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Chlorophyll is the green photosynthetic pigment present in chloroplasts which provides the energy necessary for photosynthesis.

Chemical structure

Chlorophyll is a porphyrin pigment, as are several other important organic compounds, notably Heme. At the center of the ring is a magnesium ion. The side chains vary somewhat between the different forms of chlorophyll found in different organisms - chlorophyll a is always present, but chlorophylls b and c also occur in various groups.
Common structure of chlorophyll a and b (Image in the PD)

Absorbance spectra
Absorbance of light of chlorophyll a(green) and b(red) (Image in the PD)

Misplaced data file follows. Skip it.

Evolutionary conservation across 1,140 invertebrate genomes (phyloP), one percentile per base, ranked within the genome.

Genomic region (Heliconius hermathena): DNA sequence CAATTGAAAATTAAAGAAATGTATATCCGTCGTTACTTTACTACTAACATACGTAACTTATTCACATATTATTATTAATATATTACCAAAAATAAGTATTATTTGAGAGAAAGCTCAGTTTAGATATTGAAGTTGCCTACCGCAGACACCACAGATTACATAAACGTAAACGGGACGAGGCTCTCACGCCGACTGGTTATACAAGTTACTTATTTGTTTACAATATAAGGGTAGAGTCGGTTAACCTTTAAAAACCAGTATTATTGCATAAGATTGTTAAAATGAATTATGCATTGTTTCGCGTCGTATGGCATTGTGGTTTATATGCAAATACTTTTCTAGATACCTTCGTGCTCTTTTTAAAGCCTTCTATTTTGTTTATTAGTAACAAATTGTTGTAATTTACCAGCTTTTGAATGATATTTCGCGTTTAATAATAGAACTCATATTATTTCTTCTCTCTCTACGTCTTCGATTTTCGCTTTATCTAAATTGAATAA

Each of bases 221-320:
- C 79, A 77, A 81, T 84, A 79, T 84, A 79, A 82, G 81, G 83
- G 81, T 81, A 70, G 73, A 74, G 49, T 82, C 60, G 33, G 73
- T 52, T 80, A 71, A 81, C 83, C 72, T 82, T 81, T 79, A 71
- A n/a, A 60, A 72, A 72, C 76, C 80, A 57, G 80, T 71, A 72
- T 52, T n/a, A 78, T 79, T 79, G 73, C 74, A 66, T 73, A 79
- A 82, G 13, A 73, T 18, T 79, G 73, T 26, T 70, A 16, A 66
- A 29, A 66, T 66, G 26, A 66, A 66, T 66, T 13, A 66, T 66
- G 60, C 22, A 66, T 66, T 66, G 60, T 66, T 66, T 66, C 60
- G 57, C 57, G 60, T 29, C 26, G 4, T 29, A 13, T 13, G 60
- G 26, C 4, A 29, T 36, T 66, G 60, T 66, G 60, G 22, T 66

Evidence for chorophyll
It can be shown that chlorophyll is vital for photososynthesis by destarching a variegated plant's leaves and exposing it to light for several hours. Variegated plant leaves have green areas which contain chlorophyll and white areas that have none. When tested with iodine solution a colour change showing starch present is only evident in regions of the plant that were green and therefore contained chlorophyll. This shows that without chlorophyll photosynthesis is impossible.